Heel meaning

hēl
Frequency:
The definition of a heel is the part of the foot on the opposite end from the toes, under the ankle, or the part of a shoe that supports the heel.

An example of a heel is the back part of the foot.

An example of a heel is the part of the shoe that flamenco dancers hit against the floor to keep rhythm.

noun
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1
(informal) A despicable or unscrupulous person; cad.
noun
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To arm (a gamecock) with gaffs.
verb
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2
The lower or rearward part, as:
  • The part of the head of a golf club where it joins the shaft.
  • The end of a violin bow where the handle is located.
noun
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(botany) The basal end of a plant cutting or tuber used in propagation.
noun
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Oppression; tyranny.

Under the heel of Stalinism; the heel of an autocrat.

noun
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(informal) A dishonorable or unscrupulous person.
noun
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(slang) To furnish, especially with money.
verb
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To press or strike with the heel.

Heel a horse.

verb
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To follow at one's heels.

The dog won't heel.

verb
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To tilt or cause to tilt to one side.
verb
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A tilt, as of a boat, to one side.
noun
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The back part of the human foot, under the ankle and behind the instep.
noun
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The corresponding part of the hind foot of an animal.
noun
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Crushing oppressive or tyrannical power.

Under the heel of fascism.

noun
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Anything suggesting the human heel in location, shape, or function, as the end of a loaf of bread, a rind end of cheese, the part of the palm of the hand nearest the wrist, the part of the head of a golf club nearest the shaft, the lower end of a ship's mast, or a small quantity of liquor left in a bottle.
noun
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To furnish with a heel.
verb
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To follow closely at the rear of.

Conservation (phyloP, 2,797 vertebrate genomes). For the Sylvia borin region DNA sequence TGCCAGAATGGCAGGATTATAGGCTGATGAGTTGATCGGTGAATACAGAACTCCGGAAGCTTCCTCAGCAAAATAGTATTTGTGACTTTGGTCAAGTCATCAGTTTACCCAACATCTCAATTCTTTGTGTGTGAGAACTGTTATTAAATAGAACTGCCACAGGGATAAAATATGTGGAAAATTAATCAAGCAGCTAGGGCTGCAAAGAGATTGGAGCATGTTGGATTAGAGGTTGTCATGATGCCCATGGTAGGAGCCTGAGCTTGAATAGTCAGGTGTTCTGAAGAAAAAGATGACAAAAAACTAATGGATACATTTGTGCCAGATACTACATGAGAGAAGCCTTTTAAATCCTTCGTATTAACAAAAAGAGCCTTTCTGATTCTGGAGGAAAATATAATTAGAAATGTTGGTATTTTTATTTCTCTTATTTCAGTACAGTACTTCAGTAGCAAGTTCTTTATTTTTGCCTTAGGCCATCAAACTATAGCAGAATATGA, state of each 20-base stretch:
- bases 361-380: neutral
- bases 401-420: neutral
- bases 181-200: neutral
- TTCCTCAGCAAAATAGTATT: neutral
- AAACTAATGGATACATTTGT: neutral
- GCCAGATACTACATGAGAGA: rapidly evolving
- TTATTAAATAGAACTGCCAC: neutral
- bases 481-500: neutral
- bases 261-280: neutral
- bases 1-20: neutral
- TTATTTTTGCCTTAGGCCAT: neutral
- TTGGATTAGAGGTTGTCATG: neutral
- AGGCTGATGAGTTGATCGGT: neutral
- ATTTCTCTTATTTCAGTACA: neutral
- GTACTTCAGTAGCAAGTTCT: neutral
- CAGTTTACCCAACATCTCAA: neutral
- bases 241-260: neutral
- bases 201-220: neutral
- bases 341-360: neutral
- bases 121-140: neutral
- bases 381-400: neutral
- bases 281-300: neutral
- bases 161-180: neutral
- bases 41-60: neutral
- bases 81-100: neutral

verb
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To touch, press, or drive forward with or as with the heel.
verb
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To equip (a gamecock) with metal spurs.
verb
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(golf) To hit (a ball) with the heel of the club.
verb
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To follow along at the heels of someone.
verb
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To move the heels rhythmically in dancing.
verb
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Used in commanding a dog to follow at one's heels.
interjection
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To lean or tilt to one side, as a ship or boat in a high wind.
verb
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To cause (a vessel) to heel.
verb
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The act or an instance of heeling.
noun
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The extent of this.
noun
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The rounded posterior portion of the human foot under and behind the ankle.
noun
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The corresponding part of the hind foot of other vertebrates.
noun
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A similar anatomical part, such as the fleshy rounded base of the human palm or the hind toe of a bird.
noun
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(anatomy) The rear part of the foot, where it joins the leg.
noun
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The part of a shoe's sole which supports the foot's heel.
noun
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The rear part of a sock or similar covering for the foot.
noun
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(firearms) The back upper part of the stock.
noun
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The last or lowest part of anything; as, the heel of a mast or the heel of a vessel.
noun
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(US, Ireland) A crust end-piece of a loaf of bread.
noun
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(US) The base of a bun sliced in half lengthwise.
noun
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noun